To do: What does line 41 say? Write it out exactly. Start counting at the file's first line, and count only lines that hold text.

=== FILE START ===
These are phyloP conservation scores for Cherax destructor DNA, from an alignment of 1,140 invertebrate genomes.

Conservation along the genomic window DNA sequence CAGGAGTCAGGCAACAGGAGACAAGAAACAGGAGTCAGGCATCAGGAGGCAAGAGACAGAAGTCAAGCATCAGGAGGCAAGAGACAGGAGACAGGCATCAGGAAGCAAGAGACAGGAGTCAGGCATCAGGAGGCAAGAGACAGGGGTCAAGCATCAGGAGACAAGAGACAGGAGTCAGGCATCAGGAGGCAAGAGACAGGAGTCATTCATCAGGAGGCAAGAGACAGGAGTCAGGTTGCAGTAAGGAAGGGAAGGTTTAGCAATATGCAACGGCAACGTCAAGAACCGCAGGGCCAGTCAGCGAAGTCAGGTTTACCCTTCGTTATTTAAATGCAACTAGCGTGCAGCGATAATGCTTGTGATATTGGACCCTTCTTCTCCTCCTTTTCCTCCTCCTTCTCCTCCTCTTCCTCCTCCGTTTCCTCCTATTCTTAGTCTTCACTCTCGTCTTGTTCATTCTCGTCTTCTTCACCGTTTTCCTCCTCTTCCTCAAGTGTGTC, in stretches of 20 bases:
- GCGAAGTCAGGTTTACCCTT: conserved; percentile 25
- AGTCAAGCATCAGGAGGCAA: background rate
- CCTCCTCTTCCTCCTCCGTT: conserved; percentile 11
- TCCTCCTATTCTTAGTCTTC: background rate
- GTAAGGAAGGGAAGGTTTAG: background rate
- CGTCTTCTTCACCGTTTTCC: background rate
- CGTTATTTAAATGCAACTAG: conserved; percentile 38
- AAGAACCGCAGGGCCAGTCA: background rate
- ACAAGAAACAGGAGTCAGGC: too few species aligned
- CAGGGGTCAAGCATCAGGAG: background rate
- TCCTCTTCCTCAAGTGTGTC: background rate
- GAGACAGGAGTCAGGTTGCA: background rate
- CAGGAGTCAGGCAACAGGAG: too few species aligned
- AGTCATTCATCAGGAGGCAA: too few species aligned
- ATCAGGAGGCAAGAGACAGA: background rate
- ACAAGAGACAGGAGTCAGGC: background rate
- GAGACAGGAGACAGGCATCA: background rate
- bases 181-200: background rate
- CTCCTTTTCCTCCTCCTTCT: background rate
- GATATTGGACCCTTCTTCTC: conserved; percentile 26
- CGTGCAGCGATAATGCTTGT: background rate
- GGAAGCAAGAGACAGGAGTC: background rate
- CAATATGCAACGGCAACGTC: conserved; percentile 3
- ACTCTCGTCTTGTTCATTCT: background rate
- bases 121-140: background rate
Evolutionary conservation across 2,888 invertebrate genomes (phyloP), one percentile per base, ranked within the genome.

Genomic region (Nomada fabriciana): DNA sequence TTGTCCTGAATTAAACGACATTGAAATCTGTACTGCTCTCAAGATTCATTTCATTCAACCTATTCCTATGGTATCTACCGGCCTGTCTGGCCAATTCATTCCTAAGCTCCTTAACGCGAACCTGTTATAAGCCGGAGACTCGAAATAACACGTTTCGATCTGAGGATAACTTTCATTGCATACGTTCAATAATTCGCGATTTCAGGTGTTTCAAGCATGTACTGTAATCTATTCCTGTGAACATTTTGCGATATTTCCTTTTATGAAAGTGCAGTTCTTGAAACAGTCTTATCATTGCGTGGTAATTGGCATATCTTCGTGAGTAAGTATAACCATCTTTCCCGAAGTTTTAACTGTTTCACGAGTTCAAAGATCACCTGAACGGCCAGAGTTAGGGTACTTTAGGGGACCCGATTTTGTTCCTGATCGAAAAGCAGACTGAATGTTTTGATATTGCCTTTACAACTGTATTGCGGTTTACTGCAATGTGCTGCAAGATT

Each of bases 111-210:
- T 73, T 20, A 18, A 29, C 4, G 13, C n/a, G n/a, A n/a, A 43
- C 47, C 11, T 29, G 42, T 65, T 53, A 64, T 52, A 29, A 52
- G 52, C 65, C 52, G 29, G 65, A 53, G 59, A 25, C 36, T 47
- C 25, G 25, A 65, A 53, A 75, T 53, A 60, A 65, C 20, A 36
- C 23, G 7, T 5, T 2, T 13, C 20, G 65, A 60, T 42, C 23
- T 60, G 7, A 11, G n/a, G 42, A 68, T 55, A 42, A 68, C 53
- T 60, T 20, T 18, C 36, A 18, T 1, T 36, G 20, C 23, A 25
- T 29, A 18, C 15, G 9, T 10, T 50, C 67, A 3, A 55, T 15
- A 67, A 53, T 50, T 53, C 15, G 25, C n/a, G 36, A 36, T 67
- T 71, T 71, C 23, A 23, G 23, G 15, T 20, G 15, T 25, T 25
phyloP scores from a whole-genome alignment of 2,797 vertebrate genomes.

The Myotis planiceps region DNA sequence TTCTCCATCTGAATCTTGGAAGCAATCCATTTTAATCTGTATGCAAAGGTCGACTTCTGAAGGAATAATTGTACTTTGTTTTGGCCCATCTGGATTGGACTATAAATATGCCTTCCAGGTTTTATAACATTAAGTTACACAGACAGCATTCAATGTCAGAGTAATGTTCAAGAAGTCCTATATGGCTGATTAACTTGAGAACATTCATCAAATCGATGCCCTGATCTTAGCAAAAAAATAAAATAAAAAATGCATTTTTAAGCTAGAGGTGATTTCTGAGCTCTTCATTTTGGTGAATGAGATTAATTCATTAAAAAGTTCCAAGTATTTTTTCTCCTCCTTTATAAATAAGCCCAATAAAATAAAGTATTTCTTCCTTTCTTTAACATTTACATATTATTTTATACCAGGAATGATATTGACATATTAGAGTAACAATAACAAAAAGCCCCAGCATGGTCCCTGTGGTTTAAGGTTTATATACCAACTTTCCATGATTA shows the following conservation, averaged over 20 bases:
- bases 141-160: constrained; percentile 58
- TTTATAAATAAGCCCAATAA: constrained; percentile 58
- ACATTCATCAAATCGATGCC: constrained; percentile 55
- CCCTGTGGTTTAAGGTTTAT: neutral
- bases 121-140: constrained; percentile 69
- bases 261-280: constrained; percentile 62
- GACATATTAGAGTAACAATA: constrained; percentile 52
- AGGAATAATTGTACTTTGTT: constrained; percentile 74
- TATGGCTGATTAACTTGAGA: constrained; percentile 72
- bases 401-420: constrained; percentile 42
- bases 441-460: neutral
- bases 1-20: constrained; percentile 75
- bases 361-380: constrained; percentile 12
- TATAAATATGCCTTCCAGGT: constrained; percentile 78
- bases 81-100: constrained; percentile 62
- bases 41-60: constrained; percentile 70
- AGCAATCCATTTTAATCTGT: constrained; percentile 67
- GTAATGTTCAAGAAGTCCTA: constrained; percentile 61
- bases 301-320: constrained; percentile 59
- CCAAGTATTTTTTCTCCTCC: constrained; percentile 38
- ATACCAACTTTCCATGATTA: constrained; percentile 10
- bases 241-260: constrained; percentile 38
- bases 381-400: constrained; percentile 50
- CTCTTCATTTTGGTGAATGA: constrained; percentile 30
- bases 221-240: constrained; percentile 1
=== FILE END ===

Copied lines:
phyloP scores from a whole-genome alignment of 2,797 vertebrate genomes.